Wish‘s biggest problems were predicted by another Disney blockbuster that hit theaters four years ago, though those same fatal flaws seem to be plaguing a lot of the company’s recent releases. Officially Disney’s second-straight Thanksgiving weekend disappointment, Wish has been underwhelming, to say the least. A self-aware exploration of the dangers of idealism, Wish sees its protagonist, Asha (Ariana DeBose), coming face-to-face with the lies that underpin the Kingdom of Rosas. One of Rosas’ leaders, King Magnifico (Chris Pine), is also an accomplished sorcerer — one who can grant his subjects’ greatest desires, if he so chooses.

That is, Rosas’ subjects give up their wishes, allowing Magnifico to pick and choose which to grant. Eager to make her grandfather’s wish come true and secure an apprenticeship with the sorcerer-king, Asha interviews with Magnifico and learns of his ongoing deception. Feeling helpless, Asha wishes on a star — one that ends up joining Asha on her quest to retrieve her family’s wishes and subvert Magnifico. It’s fitting that Wish, a charming-yet-flawed ode to Disney’s past, hit theaters during the company’s 100th anniversary. However, despite the studio’s best attempts, the magic is wearing thin — and has been since at least 2019.

There’s no doubt that Wish recycles a lot of the classic Disney formula. After all, it’s a template that’s worked since 1937’s Oscar-winning Snow White and the Seven Dwarfs — Walt Disney’s (and Hollywood’s) first feature-length animated film. Of course, Wish‘s divisive Rotten Tomatoes score tells a clear story: for many, the so-called “Disney magic” is missing from this installment. Boasting Walt Disney Animation Studios’ worst aggregate score in nearly two decades, Wish‘s mixed reactions aren’t entirely surprising either. Frozen 2, the 2019 sequel to the “Let It Go”-boasting phenomenon, wasn’t quite the follow-up sensation Disney had hoped for.

While critics had more love for the sequel than Wish, there’s no denying that Frozen 2 was a disappointment, especially compared to its monster-hit predecessor. Instead of rushing a sequel out the door, Disney took its time, eventually releasing Frozen 2 six years after the 2013 original film. In Frozen 2, Anna (Kristen Bell) and Elsa (Idina Menzel) journey to an enchanted forest to interrogate a mystery that’s connected to the origins of Elsa’s powers — and a darker part of Arendelle​​​​​​​’s colonial history. Unfortunately, despite tackling some incredibly important themes, Frozen 2‘s messy lore and world-building got in the film’s way, which isn’t unlike Wish‘s missteps.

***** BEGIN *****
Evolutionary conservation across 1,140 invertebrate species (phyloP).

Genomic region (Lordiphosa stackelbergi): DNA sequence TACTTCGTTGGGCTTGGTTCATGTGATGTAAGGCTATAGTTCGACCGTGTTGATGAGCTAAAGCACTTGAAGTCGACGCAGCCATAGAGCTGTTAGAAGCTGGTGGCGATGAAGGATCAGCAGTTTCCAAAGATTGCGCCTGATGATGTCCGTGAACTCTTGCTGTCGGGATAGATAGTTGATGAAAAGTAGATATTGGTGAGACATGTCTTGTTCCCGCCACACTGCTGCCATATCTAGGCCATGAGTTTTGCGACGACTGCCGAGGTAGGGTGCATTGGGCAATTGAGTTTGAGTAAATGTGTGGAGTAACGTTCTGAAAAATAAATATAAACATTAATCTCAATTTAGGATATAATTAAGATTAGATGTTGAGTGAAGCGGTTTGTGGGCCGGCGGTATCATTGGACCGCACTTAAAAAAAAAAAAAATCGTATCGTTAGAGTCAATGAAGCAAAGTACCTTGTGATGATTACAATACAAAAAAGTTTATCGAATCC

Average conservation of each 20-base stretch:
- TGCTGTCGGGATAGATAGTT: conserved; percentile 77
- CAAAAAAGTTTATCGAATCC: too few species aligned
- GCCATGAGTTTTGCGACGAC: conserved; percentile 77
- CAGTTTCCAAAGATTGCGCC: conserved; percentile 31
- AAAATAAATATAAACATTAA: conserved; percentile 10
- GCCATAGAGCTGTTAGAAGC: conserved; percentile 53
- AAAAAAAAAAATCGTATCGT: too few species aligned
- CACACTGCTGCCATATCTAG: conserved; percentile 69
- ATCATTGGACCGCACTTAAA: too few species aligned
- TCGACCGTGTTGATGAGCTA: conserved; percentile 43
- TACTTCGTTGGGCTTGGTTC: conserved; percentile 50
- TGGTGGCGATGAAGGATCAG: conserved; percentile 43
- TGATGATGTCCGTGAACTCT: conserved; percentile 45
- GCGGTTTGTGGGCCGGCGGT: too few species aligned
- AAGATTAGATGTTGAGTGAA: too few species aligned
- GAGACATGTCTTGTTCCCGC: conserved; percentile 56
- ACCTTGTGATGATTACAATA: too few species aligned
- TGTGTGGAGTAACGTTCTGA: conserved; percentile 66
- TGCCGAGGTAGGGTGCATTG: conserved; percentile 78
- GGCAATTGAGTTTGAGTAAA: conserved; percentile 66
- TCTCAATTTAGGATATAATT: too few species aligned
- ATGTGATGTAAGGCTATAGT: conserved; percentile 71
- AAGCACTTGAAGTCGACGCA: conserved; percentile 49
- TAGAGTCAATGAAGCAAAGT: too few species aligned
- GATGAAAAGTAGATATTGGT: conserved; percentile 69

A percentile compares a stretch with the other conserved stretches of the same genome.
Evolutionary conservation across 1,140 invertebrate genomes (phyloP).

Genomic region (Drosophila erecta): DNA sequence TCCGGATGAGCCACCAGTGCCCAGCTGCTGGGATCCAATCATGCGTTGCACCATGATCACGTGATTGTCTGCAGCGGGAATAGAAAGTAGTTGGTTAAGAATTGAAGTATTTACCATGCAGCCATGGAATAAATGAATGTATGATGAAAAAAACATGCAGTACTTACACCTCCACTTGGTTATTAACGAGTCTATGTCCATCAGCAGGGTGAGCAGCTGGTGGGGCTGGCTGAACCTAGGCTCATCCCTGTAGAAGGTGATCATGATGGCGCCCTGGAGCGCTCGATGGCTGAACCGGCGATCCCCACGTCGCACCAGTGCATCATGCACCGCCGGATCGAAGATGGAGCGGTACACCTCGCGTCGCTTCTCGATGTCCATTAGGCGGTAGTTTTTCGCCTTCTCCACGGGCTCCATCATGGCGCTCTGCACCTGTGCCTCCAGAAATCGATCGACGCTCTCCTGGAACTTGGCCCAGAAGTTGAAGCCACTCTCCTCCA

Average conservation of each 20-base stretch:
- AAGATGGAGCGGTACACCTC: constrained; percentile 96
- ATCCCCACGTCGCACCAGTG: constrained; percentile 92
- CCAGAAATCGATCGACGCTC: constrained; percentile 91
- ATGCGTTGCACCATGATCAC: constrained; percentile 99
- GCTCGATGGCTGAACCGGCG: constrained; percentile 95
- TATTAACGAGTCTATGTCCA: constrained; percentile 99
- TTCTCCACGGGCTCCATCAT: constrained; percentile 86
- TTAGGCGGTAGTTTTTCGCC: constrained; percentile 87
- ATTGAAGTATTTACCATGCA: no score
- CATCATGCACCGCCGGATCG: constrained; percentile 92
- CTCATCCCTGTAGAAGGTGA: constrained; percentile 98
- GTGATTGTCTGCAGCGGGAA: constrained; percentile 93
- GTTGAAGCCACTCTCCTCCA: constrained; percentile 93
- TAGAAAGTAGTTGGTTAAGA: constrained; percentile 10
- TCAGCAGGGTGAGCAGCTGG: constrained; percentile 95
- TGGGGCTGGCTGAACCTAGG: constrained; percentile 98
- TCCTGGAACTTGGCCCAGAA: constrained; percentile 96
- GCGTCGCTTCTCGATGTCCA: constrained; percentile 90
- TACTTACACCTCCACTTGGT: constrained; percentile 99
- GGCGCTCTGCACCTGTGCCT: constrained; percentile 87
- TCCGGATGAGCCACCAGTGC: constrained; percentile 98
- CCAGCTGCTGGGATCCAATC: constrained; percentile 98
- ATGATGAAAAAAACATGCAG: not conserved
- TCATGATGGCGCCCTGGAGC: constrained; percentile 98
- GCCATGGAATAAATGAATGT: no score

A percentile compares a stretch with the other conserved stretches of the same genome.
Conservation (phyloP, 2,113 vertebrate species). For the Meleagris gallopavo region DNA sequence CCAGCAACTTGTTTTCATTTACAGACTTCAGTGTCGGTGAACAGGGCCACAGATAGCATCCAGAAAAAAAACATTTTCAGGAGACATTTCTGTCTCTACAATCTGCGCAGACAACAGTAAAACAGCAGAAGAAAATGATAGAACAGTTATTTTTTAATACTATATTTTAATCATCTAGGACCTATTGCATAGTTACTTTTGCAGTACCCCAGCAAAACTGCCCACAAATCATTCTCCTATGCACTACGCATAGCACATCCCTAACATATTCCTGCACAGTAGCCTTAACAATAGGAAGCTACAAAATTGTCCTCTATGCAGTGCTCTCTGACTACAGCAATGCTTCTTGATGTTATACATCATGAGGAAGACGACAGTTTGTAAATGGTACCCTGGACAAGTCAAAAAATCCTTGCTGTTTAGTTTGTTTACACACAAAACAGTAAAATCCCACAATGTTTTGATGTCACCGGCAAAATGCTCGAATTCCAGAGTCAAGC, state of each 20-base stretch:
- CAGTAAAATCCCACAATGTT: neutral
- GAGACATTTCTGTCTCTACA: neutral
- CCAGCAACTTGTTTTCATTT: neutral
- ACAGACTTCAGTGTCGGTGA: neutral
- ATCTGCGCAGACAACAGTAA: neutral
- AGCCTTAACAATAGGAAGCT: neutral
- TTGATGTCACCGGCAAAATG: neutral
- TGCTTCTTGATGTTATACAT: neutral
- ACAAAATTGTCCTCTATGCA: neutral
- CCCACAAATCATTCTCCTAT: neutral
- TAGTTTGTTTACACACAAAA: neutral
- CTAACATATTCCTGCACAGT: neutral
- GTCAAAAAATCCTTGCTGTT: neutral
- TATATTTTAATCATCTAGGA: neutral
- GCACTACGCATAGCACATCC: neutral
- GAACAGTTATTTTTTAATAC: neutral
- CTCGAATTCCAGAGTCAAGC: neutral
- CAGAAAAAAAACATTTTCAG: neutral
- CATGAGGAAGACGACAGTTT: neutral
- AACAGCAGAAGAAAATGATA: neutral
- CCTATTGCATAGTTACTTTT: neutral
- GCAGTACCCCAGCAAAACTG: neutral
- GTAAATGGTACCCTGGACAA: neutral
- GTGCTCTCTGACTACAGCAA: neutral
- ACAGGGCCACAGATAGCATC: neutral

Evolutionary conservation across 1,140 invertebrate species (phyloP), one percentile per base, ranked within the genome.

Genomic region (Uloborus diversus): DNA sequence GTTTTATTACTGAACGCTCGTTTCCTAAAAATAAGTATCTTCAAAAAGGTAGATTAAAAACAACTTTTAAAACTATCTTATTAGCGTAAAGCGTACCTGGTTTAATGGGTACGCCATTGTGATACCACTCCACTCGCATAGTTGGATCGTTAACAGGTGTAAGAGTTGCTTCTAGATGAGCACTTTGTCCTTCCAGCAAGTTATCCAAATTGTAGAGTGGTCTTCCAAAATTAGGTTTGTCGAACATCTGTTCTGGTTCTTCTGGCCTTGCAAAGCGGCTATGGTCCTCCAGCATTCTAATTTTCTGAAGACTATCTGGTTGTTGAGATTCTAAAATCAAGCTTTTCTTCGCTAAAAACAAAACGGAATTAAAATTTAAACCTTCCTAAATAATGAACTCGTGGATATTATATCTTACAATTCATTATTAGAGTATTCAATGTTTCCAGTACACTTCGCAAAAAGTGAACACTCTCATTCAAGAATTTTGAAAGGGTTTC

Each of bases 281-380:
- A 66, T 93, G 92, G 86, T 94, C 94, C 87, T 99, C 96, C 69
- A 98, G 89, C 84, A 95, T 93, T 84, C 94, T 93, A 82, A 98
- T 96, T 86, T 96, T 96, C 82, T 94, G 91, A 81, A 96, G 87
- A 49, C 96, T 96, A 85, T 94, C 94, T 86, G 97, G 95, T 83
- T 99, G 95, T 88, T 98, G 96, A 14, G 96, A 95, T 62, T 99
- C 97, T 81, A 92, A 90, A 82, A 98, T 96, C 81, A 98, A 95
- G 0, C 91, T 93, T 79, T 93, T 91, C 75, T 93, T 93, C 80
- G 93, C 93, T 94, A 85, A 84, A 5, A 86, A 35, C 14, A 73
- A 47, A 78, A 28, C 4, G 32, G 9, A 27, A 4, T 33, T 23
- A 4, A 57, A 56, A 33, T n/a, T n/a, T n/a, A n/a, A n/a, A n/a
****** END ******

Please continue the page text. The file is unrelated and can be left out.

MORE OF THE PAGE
Living up to Frozen‘s $1.334 billion box office success was a tall order. On the commercial side of things, Frozen 2 actually managed to outdo its predecessor, grossing $1.453 billion. Still, the level of success wasn’t quite the same; the first Frozen film was a phenomenon that ushered in a new era of success for the studio, while the sequel didn’t quite have the same enduring pop-cultural impact. After Frozen 2‘s release on streaming, Disney debuted a behind-the-scenes documentary on Disney+, Into the Unknown: Making Frozen 2. As chronicled in the docuseries, Frozen 2 had a lot of behind-the-scenes ups and downs.

The six-episode series follows the production through its development, often orbiting Jennifer Lee, the film’s writer and co-director. As showcased in the very honest docuseries, a mere five months before the film’s premiere, Lee rewrote the script in order to simplify the movie’s intricate mythology and other narrative complexities. In fact, as far along as episode 4 of the series, the team couldn’t decide on key elements of the “Show Yourself” sequence — Elsa’s big emotional song that underpins the whole film. Packed with Disney movie references, Wish also contains traces of Frozen 2‘s fraught narrative. Looking at the end product, it seems history might have repeated itself.

While Frozen 2‘s attempt to be a critique of colonialism is admirable, the film’s baseline story is flawed. The sequel’s narrative leans heavily into the world’s mythology, but only provides a very broad sketch of that mythology. For example, once Elsa enters the enchanted forest, she confronts various beings that embody the four elements, and is seemingly tasked with quelling them. None of that really factors into the actual story — it just kind of exists. It’s clear that the mythology was pared down in various rewrites of the script in order to make the detailed narrative more digestible. However, that watering down ultimately undermines Frozen 2‘s efforts.

Much like Frozen 2, Wish‘s world doesn’t feel fully fleshed out. There are tons of appealing ideas and themes, but everything feels like a sketch — not a finished piece. When that sketch is then grafted on to the generic Disney formula, the entire film feels weaker as a result. In trying to replicate its past successes, Disney follows the Frozen and Moana blueprints too closely, leading the studio to chip away at any new film’s originality or uniqueness. Instead of delving more deeply into what makes Wish a singular, magical film, Disney dilutes a once-nuanced story into its tried-and-not-so-true formula.

Leave a Reply

Your email address will not be published. Required fields are marked *